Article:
Matthew Bell: The IoS Diary (28/03/10)

Always one hour ahead

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The media is frequently criticised for promoting atheism, but Classic FM has landed itself in a shallow fry for seeming to suppress it. Adverts for Eric Idle's show
Not the Messiah have been pulled from the classical music station after listeners objected to the promotion of a "militant atheist production". Now the British Humanist Association has whipped itself into a lather over free speech and is lobbying for a U-turn. "There are no blasphemy laws in this country any more and this decision is entirely unjustifiable," thunders a spokesman. We decline to pronounce either way, though we're sure there was once a time when comedians were allowed to make jokes.

Why is Rosie Alison's debut novel, The Very Thought of You, up for the Orange Prize despite being ignored by almost all literary editors (the Telegraph quickly reviewed it after this was pointed out)? Those who believe in the internet's democratisation of literature say it is a triumph for the undiscovered author, as the book has thrived, thanks to Amazon and online recommendations. Others, of a conspiratorial disposition, may notice that when Alison is not writing she is an influential TV figure, having been a documentary-maker for more than 10 years for LWT, the BBC and Talkback. Three of the Orange's five judges list themselves as TV producers or broadcasters, including chairwoman Daisy Goodwin, who was once editorial director of Talkback Thames for many years. Piccolo mondo!

Two cheers for Michael Gove, who pledges to reintroduce learning by rote to tackle the ignorance epidemic sweeping the country. It couldn't come a moment too soon, judging by a speech recently delivered by a senior Tory containing the following howler: "Famed for his obscenity-laden briefings delivered in Westminster pubs, Tony Blair expelled Whelan from his position at Gordon Brown's side in 1999". As IoS readers will know, (puts on mortar board), the subject of the sentence (Whelan) should follow the comma, rather than Blair. And who was the minister responsible for the clanger? Step forward one M Gove. Gamma minus, Gove. See me.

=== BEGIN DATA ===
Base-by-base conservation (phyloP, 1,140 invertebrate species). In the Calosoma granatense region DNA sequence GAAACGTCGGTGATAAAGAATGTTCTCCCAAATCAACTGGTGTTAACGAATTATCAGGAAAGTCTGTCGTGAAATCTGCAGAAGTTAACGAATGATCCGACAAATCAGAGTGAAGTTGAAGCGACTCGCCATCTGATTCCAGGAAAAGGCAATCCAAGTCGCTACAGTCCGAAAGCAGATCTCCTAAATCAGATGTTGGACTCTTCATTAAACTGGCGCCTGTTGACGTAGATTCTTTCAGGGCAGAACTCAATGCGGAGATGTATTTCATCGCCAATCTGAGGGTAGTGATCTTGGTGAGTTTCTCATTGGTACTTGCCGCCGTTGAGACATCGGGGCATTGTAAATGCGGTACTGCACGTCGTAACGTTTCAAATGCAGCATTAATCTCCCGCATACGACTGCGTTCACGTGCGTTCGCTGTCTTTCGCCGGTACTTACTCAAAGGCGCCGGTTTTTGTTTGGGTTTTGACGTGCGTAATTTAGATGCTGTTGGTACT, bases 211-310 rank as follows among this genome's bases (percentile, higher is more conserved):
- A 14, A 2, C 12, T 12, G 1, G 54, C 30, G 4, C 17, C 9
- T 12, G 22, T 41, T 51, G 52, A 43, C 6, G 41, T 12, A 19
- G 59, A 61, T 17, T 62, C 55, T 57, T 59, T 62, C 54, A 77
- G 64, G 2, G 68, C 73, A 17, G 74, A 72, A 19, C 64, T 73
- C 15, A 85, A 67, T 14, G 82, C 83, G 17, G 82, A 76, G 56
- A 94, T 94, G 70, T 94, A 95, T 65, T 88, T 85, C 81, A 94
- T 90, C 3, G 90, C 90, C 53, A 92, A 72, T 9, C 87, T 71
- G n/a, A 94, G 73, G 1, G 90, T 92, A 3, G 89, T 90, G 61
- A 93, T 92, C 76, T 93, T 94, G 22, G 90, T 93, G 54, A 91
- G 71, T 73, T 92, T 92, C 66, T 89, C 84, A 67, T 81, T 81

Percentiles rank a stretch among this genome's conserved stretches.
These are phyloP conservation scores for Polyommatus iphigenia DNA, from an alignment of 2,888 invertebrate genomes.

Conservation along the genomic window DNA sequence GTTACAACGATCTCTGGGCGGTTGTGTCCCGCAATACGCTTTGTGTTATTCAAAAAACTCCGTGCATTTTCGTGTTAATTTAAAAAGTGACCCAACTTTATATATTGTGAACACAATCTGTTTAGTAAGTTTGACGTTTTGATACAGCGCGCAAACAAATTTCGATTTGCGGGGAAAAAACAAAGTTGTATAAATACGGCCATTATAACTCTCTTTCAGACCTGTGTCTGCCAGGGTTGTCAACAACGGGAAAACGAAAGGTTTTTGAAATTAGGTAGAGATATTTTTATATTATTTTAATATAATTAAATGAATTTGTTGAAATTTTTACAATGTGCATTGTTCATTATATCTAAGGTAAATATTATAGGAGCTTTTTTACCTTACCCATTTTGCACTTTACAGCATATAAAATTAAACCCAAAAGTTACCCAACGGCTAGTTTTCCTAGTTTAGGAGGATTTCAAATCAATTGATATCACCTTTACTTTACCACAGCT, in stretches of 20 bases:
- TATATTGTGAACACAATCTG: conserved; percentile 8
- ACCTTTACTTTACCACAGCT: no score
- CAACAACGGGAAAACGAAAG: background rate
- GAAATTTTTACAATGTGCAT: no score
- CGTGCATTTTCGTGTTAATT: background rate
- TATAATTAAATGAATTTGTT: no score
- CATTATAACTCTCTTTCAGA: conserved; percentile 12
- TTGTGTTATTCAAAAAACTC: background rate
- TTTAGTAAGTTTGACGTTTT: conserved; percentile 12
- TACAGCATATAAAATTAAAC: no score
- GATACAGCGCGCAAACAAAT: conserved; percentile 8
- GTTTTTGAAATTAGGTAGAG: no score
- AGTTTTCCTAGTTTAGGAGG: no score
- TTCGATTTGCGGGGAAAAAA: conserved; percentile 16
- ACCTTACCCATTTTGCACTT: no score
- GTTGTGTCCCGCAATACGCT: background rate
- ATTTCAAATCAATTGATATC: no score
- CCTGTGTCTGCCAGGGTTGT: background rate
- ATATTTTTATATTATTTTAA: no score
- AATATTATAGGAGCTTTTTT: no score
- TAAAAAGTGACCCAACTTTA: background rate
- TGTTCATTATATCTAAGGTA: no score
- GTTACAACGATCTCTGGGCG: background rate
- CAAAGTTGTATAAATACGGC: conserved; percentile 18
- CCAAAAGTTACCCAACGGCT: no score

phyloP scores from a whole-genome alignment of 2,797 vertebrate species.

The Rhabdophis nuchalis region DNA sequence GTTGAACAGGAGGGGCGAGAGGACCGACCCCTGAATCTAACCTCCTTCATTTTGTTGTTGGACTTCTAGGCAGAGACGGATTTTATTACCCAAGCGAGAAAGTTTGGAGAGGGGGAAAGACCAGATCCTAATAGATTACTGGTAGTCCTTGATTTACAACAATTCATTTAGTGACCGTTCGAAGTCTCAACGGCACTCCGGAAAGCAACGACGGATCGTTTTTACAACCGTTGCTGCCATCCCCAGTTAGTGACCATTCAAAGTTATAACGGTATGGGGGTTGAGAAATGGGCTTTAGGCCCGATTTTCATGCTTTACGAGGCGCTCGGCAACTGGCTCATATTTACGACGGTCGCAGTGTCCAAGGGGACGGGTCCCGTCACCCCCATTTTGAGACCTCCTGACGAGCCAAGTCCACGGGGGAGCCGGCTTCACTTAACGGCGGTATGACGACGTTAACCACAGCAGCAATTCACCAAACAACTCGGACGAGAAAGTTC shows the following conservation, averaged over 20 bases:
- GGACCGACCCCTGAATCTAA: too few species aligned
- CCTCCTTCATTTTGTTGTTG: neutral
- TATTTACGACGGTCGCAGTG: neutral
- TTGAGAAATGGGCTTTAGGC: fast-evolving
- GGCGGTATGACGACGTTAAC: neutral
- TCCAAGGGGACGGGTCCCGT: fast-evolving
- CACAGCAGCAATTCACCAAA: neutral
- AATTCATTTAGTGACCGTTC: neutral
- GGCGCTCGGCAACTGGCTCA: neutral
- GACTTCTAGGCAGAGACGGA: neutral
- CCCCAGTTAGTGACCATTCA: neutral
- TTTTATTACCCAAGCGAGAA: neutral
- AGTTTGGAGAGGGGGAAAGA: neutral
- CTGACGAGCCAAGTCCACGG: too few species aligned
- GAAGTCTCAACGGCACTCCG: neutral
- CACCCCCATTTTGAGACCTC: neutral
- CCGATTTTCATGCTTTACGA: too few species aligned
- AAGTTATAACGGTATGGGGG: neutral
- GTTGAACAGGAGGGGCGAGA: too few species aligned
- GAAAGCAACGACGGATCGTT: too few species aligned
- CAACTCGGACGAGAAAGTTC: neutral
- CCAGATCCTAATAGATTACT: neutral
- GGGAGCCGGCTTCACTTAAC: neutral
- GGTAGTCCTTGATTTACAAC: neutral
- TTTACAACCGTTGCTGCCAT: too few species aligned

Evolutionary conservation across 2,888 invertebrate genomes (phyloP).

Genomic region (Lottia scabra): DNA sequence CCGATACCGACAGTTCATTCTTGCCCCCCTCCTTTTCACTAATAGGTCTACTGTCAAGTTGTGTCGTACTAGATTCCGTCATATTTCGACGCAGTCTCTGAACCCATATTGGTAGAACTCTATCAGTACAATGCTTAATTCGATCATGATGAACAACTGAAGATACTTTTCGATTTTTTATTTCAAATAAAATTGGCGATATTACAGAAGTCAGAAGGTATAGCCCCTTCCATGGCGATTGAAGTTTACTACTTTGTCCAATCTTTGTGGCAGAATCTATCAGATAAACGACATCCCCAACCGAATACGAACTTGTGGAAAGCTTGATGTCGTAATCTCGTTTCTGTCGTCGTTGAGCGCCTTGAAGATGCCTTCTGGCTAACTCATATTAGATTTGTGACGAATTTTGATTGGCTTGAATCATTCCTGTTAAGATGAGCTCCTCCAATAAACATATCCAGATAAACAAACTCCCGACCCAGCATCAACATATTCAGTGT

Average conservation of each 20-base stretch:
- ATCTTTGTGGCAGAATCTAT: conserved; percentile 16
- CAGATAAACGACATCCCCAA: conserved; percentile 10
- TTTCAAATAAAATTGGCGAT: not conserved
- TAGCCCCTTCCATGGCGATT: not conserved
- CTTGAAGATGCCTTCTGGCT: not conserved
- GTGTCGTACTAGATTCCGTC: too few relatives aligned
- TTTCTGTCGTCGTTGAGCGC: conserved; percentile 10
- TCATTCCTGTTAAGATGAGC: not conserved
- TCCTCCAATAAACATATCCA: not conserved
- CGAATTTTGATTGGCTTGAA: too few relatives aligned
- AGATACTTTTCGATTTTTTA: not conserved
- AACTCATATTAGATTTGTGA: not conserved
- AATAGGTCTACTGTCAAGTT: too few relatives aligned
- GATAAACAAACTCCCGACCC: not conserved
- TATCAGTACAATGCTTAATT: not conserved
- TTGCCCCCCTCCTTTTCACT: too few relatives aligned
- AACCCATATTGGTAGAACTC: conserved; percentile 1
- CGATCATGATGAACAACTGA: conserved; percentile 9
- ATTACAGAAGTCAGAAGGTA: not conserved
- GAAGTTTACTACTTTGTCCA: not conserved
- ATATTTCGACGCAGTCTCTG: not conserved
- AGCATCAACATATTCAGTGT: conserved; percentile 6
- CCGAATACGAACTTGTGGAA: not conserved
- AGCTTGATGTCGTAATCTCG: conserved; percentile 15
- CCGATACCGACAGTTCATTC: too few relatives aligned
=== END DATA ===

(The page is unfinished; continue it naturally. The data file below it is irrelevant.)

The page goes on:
Andrew Marr drew mixed reviews for his TV series A History of Modern Britain: Tristram Hunt praised his confrontational style while others, such as Charles Moore, felt it was all too PC. Now Marr has revealed how an episode would depend on whether he was presenting, ahem, "cock in or cock out". Speaking at the Broadcasting Press Guild Awards, he explained that this was shorthand for his two types of delivery. "There were times when I would ask the question and I would see a look of abject horror on the faces of passers-by," he mused. Marr is usually rather less forthcoming about his peccadilloes, which he has previously prevented newspapers from reporting. But he was on gregarious form on Friday, and described his TV crew as "a family where all the members are amiable alcoholics". Not so PC after all, then.

Confessions all round at the BBC: also at the above ceremony was head prefect Kirsty Young, who disclosed how she hit the bottle while on the job. Well, sort of. During her interview with Morrissey for Desert Island Discs, in which he admitted to contemplating suicide, she was knocking back spirits. "He was sipping neat vodka throughout, it helped his performance," she explained. "And so was I. It would have been rude not to join him." The Beeb would normally take a dim view of staff boozing, but not in Kirsty's case: she's far too special.

So, Geoffrey Hill has been nominated Oxford Professor of Poetry, following last year's brouhaha which saw Ruth Padel and Derek Walcott bow out over an alleged smear scandal. Finding a serious contender has caused dons to delve deep into their contacts books, and Hill, a 77-year-old alumnus, fits the bill well. Indeed he has an impeccable provenance, as he is one of an elite coterie of British poets that includes Shakespeare, Wordsworth, T S Eliot and Ted Hughes: all the objects of parody by Wendy Cope. In her early collection, Making Cocoa for Kingsley Amis, Cope takes pot shots at all the greats, up to and including Hill, whose collection Mercian Hymns, about the Anglo Saxon king Offa, she mocks with a poem called Duffa.

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